Walk like a ‘Farmer’   

Farmer's Carry
Farmer’s Carry

Farmers are some of the strongest, healthiest and most mobile people you’ll find, but it’s not because they spend their days lifting weights in a gym. However, they arelifting heavy things – bags of feed, mechanical equipment, hoses, hay bales, buckets of water, sick animals, you name it – and they’re carrying them from one place to another. Most of the rest of us aren’t occupied carrying heavy things around all day so for us, we need to think outside the square if we want to mimic what the strongest people do. Hence, Farmer’s Walk.

Unlike most exercises one does in the gym, there’s almost no technique to be learned in a Farmer’s Walk. You simply pick up a weight or two and start walking with them by your side. While you can use dumbbells for this exercise, kettlebells are almost perfectly designed for the purpose with the handle making them feel very natural to carry.

The benefits of picking up and walking with heavy ‘things’ are many, below are a few of the key upsides:

They strengthen your grip. And everything else.

This has carryover effects to numerous day-to-day tasks like opening jars and carrying shopping, and anything else which requires a tight grasp. Studies have also shown a direct correlation between grip strength and longevity: the stronger your hands, the longer you’re likely to live. It doesn’t stop with the grip though. Your forearms, shoulders, upper back, abdominal muscles, glutes and all of your leg and foot muscles are working overtime to help you move the weight from one end of the room to the other end – and strengthening and stabilising you in the process.

 

They help correct your posture.

When you’re walking with kettlebells in your hands, your body can no longer get away with moving on autopilot; the only way to fight the extra weight pulling you forwards or to the side is to actively engage your postural muscles. Even after you’ve put the weights away, your body remembers what it did to stay upright and starts to do it unconsciously.

 

They build muscle.

In addition to making you stronger, they add some muscle to your frame and tighten everything up. It certainly won’t be ‘bulky’ muscle; it will be a little bit added to your whole body, working with your added strength to make you more resilient. As with all resistance training, this is especially important as you age: the loss of muscle in older age known as sarcopenia is one of the main issues leading to poor health and loss of independence.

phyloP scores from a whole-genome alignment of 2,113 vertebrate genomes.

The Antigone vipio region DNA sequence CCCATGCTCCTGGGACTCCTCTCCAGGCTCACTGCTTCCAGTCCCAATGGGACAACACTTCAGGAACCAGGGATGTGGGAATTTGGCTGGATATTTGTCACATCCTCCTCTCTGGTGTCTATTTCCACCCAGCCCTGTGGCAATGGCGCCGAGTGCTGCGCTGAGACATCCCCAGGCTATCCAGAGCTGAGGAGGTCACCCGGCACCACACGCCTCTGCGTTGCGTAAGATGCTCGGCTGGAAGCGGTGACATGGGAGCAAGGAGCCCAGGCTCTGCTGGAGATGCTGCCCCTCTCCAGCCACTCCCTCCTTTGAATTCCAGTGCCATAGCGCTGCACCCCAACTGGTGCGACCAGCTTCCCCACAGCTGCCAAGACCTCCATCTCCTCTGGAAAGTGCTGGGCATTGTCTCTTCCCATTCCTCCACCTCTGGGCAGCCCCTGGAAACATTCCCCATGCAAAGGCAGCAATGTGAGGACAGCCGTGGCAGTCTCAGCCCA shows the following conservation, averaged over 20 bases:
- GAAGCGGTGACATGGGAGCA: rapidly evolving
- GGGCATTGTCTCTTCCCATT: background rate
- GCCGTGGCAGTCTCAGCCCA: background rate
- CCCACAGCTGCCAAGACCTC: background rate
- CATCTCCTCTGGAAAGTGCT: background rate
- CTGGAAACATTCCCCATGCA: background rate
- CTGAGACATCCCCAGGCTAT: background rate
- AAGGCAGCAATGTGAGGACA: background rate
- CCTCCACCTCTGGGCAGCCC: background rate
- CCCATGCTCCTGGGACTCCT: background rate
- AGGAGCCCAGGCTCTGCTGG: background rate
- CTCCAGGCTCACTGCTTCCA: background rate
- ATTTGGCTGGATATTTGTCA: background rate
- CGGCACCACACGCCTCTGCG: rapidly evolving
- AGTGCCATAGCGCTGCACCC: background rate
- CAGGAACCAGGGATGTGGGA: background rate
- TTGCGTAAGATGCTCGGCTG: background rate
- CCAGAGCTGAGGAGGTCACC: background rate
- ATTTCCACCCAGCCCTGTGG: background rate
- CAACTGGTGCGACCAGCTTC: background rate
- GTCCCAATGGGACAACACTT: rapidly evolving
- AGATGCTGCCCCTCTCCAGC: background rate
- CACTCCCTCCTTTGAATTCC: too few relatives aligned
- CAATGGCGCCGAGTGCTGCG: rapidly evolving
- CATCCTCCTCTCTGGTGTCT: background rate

They improve balance.

Every time you take a step when you walk, you’re balancing on one foot, brief as it is. When you add weight to your hands, your balance is being tested more than usual – everything is working harder to stop you falling over. This is especially true when you’re holding a kettlebell with a single hand as you’re not only fighting extra total weight; you’re also working against being pulled over to the side. If you slow the movement down, you’ll find it’s a very intense exercise in controlling your entire balance system.

 

They boost fat loss and cardiovascular health.

Farmer’s Walks have the effect of turning the very natural movement of a short walk into an exercise, which elevates your heart rate and your breathing due to all of the muscles in the body working with every step. A working muscle is also a muscle which is burning energy so you’re really ‘stoking the furnace’ of your metabolism when you add a loaded carry to your program.

 They’re easy.

And by ‘easy’ I mean they’re simple. They require no learning. You’ve been walking since before you can remember; you’ve probably been picking things up off the ground since even before then; and you’ve been combining the two for your entire life.

Combine all of the benefits above and you arrive at a life in which every daily physical task feels easier. Shopping bags, loads of wet washing, gardening equipment and unruly children suddenly become manageable. Well, maybe not the last one. So what are you waiting for? Pick up a couple of kettlebells and get walking!

 

Written by Tom Flint | Personal Trainer

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